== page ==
A Bereaved Mother's blog
It’s been close to a year since I’ve written a post. I haven’t felt the deep need to write down my feelings, partly because I think I was numb from the Prosac (which I am off of), and partly because I reached a place where I was in the “What can you do?”, you have to keep moving forward. You move forward because you don’t have a choice, and once you realize this…this acceptance of the hand you’ve been dealt…you try to make the best of it, because that’s what he would have wanted.
Richard made the best of every uncomfortable, unfortunate, unexpected situation. Whether it was stuck in traffic, or a broken arm. He always looked on the bright side. I can’t do anything but honor his attitude toward life, so I must look at the bright side. I got to know and love him for 19 years. He changed who I am. He made me a better person. This is my bright side, I loved him, and those not fortunate enough to know Richard must hear about him in the future. This is my mission. If they can look at me and think “How can she do it?”, I can tell everyone “If you knew him, I’m just mirroring who he was, he made the best of everything”. Now that I’ve accepted this new outlook, I’ve changed my goals going forward.
So, if based on the actuarial tables (and family history), I probably have 20 years or less left with my partner and husband. We’ve been married for 25 years, some years took forever, but the last 10 have gone by quickly and I know the next 20 will go by faster. What are we going to do with the time we have remaining?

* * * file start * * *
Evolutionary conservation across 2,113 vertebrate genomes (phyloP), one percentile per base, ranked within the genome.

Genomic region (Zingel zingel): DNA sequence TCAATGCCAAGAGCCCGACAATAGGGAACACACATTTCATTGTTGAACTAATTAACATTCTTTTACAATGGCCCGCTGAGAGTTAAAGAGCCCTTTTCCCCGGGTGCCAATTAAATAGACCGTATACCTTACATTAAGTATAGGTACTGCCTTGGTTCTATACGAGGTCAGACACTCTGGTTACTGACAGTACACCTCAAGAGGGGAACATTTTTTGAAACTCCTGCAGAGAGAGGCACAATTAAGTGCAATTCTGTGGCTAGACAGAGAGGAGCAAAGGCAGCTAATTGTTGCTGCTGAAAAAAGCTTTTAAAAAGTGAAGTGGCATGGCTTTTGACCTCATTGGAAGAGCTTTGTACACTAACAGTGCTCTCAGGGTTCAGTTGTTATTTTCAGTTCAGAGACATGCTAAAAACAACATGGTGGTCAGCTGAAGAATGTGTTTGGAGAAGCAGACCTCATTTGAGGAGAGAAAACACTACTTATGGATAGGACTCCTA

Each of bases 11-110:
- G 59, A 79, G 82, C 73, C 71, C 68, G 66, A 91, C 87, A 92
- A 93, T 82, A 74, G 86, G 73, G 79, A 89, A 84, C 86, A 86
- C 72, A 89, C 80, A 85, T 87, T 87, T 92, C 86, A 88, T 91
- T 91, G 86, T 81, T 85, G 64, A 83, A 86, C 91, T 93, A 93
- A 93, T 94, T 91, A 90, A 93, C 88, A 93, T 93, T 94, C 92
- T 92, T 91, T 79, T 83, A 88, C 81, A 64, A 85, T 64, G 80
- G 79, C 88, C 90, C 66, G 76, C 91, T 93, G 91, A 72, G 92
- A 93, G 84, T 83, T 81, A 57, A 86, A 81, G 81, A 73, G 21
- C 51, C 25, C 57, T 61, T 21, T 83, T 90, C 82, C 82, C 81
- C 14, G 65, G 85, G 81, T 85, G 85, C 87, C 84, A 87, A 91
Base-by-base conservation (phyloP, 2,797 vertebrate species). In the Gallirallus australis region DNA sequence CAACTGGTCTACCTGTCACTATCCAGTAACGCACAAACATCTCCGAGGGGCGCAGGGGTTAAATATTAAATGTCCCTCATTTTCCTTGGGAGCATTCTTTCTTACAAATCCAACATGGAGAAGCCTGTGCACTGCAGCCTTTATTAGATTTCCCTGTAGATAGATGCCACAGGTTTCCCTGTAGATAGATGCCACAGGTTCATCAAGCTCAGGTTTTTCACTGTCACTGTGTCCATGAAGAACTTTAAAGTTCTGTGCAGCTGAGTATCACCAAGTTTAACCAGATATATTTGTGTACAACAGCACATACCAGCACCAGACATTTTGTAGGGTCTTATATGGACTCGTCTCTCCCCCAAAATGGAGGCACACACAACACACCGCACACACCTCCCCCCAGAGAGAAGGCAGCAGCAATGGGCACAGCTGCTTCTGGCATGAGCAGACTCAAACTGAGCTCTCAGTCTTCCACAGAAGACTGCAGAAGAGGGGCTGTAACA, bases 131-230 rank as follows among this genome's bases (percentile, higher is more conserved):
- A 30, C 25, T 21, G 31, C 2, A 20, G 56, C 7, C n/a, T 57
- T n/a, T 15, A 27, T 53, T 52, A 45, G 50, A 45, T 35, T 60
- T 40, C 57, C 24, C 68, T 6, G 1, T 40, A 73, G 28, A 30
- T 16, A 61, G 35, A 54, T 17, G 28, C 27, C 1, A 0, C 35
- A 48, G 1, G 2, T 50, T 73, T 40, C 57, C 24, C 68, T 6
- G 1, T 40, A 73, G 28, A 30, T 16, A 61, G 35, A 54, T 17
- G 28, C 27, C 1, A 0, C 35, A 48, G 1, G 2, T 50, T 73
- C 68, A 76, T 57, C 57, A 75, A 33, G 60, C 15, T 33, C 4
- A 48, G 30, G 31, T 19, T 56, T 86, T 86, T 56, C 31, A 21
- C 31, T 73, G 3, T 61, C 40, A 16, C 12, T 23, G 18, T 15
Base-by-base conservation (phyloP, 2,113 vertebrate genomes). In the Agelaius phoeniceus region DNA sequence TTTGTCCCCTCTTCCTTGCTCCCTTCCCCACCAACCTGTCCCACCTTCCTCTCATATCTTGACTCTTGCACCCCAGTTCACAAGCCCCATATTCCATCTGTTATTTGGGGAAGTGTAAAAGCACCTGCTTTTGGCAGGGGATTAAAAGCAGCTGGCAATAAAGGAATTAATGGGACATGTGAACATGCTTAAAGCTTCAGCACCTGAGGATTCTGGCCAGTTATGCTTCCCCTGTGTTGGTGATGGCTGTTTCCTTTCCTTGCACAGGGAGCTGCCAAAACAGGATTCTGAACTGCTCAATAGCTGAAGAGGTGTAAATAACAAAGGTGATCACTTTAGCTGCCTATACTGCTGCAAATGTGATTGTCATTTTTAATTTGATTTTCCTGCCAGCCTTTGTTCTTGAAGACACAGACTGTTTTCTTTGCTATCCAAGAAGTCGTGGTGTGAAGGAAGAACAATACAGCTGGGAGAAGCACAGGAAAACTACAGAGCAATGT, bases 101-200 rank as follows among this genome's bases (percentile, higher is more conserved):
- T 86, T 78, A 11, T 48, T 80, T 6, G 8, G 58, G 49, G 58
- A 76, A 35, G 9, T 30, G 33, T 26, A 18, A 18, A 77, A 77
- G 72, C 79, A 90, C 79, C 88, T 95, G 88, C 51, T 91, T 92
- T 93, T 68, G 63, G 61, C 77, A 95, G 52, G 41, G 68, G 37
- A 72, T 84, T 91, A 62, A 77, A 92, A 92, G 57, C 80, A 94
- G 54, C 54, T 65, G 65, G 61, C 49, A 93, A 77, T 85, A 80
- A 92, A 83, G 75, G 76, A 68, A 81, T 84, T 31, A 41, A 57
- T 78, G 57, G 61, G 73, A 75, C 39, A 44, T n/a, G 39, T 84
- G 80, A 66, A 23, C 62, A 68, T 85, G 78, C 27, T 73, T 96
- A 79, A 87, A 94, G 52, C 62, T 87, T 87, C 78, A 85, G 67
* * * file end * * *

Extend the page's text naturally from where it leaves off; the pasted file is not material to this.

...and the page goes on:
Everything we’ve always wanted to do, we aren’t waiting for retirement to travel, golf, party with our friends…we are doing that right now.
Jobs? Well, we are fortunate that I can work (from home) and support us, and still work from anywhere in the world. And if you think your life will end earlier than expected, what exactly are you saving all the money for??
Once we (yes my husband shares my views) came to this conclusion, its almost like opportunities presented themselves. We’ve been traveling almost full time since our youngest left for college, with no end it site in the next 6 months. We have our eyes open for opportunities to experience life, through friends, family and work.
When Richard first died, I was convinced I had to finish his mission in life, which was to change the world. He was a big personality and he fully expected to make an indelible change on our society. I considered mission work, full-time fund raising, local volunteering – at the time I was too exhausted to figure out what I would do in his name. Then I realized, I’m setting the example for everyone who knew him – I’m shaping my life the way he would have wanted me too, making the absolute best of the situation. I don’t mean surviving, he never just “made it through” a bad situation – he took misfortune as a personal challenge to change perceptions to something positive – In a BIG way.
I still miss him every minute, and I have tears running down my face as I write this – but “What can you do?” take a deep breath and keep going, because if I ,his mother can’t keep going, how can I expect his father, brothers, family and friends to.
I miss you Richard.